Advertisement

Altered Functional Connectivity in a Mouse Model of Fragile X Syndrome

  • Miguel Dasilva
  • Alvaro Navarro-Guzman
  • Luca Maiolo
  • Andres Ozaita
  • Maria V. Sanchez-Vives
Conference paper
Part of the Advances in Cognitive Neurodynamics book series (ICCN)

Abstract

We evaluated the integrity of the cortical network in the Fmr1 knockout mouse model of fragile X syndrome (FXS) by recording micro-electrocorticogram (ECoG) activity and measuring functional connectivity, alongside the degree of clustering (modularity) and integration capacity (path length). We found that functional connectivity is increased at both the short- and long-range levels, especially in prefrontal areas in the FXS model. This correlates with a decrement in the degree of cortical network clustering, together with an anomalously high information exchange capacity at high-frequency oscillatory bands. We conclude that the cognitive deficits manifested in FXS could be associated with the state of over-synchronization of the cortical network, which is more evident at high-frequency oscillatory bands and at frontal areas of the brain.

Keywords

Cortex Fragile X syndrome Functional connectivity Integration Segregation 

Notes

Acknowledgments

Funded by EU H2020 Research and Innovation Programme, Grant 720270 (HBP SGA1), BFU2014-52467-R (MINECO), BFU2015-68568-P (MINECO/FEDER, UE), FLAGERA-PCIN-2015-162-C02-01, FRAXA Research Foundation, and CERCA (Generalitat de Catalunya). We thank Ernesto Pereda de Pablo (Universidad de La Laguna) for his valuable suggestions for the analysis. We also thank Guglielmo Fortunato (CNR) for the collaboration on the design and fabrication of the electrodes.

References

  1. 1.
    Penagarikano, O., Mulle, J.G., Warren, S.T.: The pathophysiology of fragile x syndrome. Annu. Rev. Genomics Hum. Genet. 8, 109–129 (2007)CrossRefPubMedGoogle Scholar
  2. 2.
    Lozano, R., Rosero, C.A., Hagerman, R.J.: Fragile X spectrum disorders. Intractable Rare Dis. Res. 3, 134–146 (2014)CrossRefPubMedPubMedCentralGoogle Scholar
  3. 3.
    Gibson, J.R., Bartley, A.F., Hays, S.A., Huber, K.M.: Imbalance of neocortical excitation and inhibition and altered UP states reflect network hyperexcitability in the mouse model of fragile X syndrome. J. Neurophysiol. 5, 2615–2626 (2008)CrossRefGoogle Scholar
  4. 4.
    Compte, A., Reig, R., Descalzo, V.F., Harvey, M.A., Puccini, G.D., Sanchez-Vives, M.V.: Spontaneous high-frequency (10–80 Hz) oscillations during up states in the cerebral cortex in vitro. J. Neurosci. 28, 13828–13844 (2008)CrossRefPubMedGoogle Scholar
  5. 5.
    Wang, X.J.: Neurophysiological and computational principles of cortical rhythms in cognition. Physiol. Rev. 90, 1195–1268 (2010)CrossRefPubMedPubMedCentralGoogle Scholar
  6. 6.
    Sporns, O.: Structure and function of complex brain networks. Dialogues Clin. Neurosci. 15, 247–262 (2013)PubMedPubMedCentralGoogle Scholar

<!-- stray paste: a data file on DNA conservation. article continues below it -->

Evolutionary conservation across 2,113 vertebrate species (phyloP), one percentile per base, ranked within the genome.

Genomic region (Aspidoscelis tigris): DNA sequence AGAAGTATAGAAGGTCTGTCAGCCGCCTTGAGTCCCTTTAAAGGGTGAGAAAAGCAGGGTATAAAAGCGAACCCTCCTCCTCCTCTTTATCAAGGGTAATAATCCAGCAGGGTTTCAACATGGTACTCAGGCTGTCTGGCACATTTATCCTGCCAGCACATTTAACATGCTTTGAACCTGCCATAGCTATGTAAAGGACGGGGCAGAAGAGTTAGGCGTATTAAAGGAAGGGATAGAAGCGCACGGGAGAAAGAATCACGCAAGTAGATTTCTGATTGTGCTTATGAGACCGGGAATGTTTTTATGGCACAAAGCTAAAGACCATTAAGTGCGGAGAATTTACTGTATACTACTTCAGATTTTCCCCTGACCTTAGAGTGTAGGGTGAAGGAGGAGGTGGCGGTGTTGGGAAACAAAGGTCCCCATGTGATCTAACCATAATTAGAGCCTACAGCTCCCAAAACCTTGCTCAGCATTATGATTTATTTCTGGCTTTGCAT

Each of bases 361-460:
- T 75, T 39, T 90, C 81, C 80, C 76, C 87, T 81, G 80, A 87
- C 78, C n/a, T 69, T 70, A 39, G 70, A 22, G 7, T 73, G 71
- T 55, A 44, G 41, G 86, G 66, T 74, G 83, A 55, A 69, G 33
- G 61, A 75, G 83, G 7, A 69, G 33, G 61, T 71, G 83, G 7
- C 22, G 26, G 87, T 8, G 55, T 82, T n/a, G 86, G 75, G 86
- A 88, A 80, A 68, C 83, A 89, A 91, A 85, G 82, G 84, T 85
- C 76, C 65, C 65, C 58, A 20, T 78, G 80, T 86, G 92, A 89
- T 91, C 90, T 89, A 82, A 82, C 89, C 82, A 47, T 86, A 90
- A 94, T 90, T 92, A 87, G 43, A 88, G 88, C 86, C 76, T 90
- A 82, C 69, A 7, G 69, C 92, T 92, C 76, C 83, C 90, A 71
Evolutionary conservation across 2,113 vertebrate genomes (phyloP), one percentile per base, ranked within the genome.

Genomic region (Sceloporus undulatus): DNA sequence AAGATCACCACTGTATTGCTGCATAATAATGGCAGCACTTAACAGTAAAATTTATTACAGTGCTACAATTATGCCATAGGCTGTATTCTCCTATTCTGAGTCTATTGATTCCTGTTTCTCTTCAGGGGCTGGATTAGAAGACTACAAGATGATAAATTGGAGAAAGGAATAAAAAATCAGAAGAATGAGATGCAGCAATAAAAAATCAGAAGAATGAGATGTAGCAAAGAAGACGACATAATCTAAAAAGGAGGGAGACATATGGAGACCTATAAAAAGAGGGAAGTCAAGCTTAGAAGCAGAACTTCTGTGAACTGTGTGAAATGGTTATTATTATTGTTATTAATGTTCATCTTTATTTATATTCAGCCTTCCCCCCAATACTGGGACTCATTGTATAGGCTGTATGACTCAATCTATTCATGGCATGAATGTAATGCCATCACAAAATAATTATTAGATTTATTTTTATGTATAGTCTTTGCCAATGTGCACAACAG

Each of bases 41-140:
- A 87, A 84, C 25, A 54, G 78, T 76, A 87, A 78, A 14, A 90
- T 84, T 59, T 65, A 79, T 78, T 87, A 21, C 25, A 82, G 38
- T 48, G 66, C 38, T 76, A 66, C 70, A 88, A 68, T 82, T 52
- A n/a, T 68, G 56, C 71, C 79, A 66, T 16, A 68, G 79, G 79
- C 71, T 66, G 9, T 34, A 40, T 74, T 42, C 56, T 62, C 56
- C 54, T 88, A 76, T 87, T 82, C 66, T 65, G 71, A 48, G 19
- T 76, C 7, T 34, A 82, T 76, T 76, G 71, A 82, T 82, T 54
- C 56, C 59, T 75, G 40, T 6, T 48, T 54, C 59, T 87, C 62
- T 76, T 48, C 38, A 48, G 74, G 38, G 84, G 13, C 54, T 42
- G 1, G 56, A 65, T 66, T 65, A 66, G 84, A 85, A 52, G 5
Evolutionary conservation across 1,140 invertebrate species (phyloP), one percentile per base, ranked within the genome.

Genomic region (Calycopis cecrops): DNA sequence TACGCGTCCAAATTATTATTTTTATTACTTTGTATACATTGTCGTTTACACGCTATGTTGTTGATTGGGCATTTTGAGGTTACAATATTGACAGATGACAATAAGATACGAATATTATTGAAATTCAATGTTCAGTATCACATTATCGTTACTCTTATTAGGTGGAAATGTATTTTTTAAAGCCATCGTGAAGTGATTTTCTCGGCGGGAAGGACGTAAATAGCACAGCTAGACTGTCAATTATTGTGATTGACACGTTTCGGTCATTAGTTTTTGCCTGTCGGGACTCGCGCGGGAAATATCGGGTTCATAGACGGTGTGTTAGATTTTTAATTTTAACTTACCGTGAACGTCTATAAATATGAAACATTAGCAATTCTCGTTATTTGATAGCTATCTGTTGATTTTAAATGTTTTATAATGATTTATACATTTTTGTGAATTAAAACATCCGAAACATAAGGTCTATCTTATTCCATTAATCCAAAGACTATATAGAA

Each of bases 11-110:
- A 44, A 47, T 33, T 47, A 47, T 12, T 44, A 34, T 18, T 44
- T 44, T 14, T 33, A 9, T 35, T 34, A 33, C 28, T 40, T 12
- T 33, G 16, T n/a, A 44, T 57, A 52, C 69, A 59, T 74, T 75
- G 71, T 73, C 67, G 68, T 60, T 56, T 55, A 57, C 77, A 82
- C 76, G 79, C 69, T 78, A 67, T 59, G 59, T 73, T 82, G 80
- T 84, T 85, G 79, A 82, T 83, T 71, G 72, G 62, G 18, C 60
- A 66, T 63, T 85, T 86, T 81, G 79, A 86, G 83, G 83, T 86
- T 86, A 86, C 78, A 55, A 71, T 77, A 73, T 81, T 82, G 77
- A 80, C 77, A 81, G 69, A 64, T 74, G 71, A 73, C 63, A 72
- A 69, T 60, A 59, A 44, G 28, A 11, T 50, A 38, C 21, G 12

7. 7.
    Gomis-Gonzalez, M., Busquets-Garcia, A., Matute, C., Maldonado, R., Mato, S., Ozaita, A.: Possible therapeutic doses of cannabinoid type 1 receptor antagonist reverses key alterations in fragile X syndrome mouse model. Genes (Basel). 7, 56 (2016)CrossRefGoogle Scholar
  8. 8.
    Bettinardi, R.G., Tort-Colet, N., Ruiz-Mejias, M., Sanchez-Vives, M.V., Deco, G.: Gradual emergence of spontaneous correlated brain activity during fading of general anesthesia in rats. NeuroImage. 114, 185–198 (2015)CrossRefPubMedPubMedCentralGoogle Scholar
  9. 9.
    Rubinov, M., Sporns, O.: Complex network measures of brain connectivity: uses and interpretations. NeuroImage. 52, 1059–1069 (2010)CrossRefPubMedGoogle Scholar
  10. 10.
    Ruiz-Mejias, M., Ciria-Suarez, L., Mattia, M., Sanchez-Vives, M.V.: Slow and fast rhythms generated in the cerebral cortex of the anesthetized mouse. J. Neurophysiol. 106, 2910–2921 (2011)CrossRefPubMedGoogle Scholar
  11. 11.
    Zhao, M., Zhou, C., Chen, Y., Hu, B., Wang, W.H.: Complexity versus modularity and heterogeneity in oscillatory networks: combining segregation and integration in neural systems. Phys. Rev. 82, 046225 (2010)Google Scholar
  12. 12.
    Van der Molen, M., Stam, C., Van der Molen, M.: Resting-state EEG oscillatory dynamics in fragile X syndrome: abnormal functional connectivity and brain network organization. PLoS One. 9, e88451 (2014)CrossRefPubMedPubMedCentralGoogle Scholar
  13. 13.
    Wang, J., Ethridge, L.E., Mosconi, M.W., White, S.P., Binder, D.K., Pedapati, E.V., Erickson, C.A., Byerly, M.J., Sweeney, J.A.: A resting EEG study of neocortical hyperexcitability and altered functional connectivity in fragile X syndrome. J. Neurodev. Disord. 9, 11 (2017)CrossRefPubMedPubMedCentralGoogle Scholar
  14. 14.
    Testa-Silva, G., Loebel, A., Giugliano, M., de Kock, C.P., Mansvelder, H.D., Meredith, R.M.: Hyperconnectivity and slow synapses during early development of medial prefrontal cortex in a mouse model for mental retardation and autism. Cereb. Cortex. 22, 1333–1342 (2012)CrossRefPubMedGoogle Scholar
  15. 15.
    Bruno, J.L., Hosseini, S.M.H., Saggar, M., Quintin, E.M., Raman, M.M., Reiss, A.L.: Altered brain network segregation in fragile X syndrome revealed by structural connectomics. Cereb. Cortex. 27, 2249–2259 (2017)PubMedGoogle Scholar
  16. 16.
    Cea-Del Rio, C.A., Huntsman, M.M.: The contribution of inhibitory interneurons to circuit dysfunction in fragile X syndrome. Front. Cell. Neurosci. 8, 1–7 (2014)CrossRefGoogle Scholar

Copyright information

© Springer Nature Singapore Pte Ltd. 2018

Authors and Affiliations

  • Miguel Dasilva
    • 1
  • Alvaro Navarro-Guzman
    • 1
  • Luca Maiolo
    • 2
  • Andres Ozaita
    • 3
  • Maria V. Sanchez-Vives
    • 1
    • 4
  1. 1.Institut d’Investigacions Biomèdiques August Pi i Sunyer (IDIBAPS)BarcelonaSpain
  2. 2.Istituto per la Microelettronica e Microsistemi (CNR)RomeItaly
  3. 3.Universitat Pompeu Fabra (UPF)BarcelonaSpain
  4. 4.ICREABarcelonaSpain

Personalised recommendations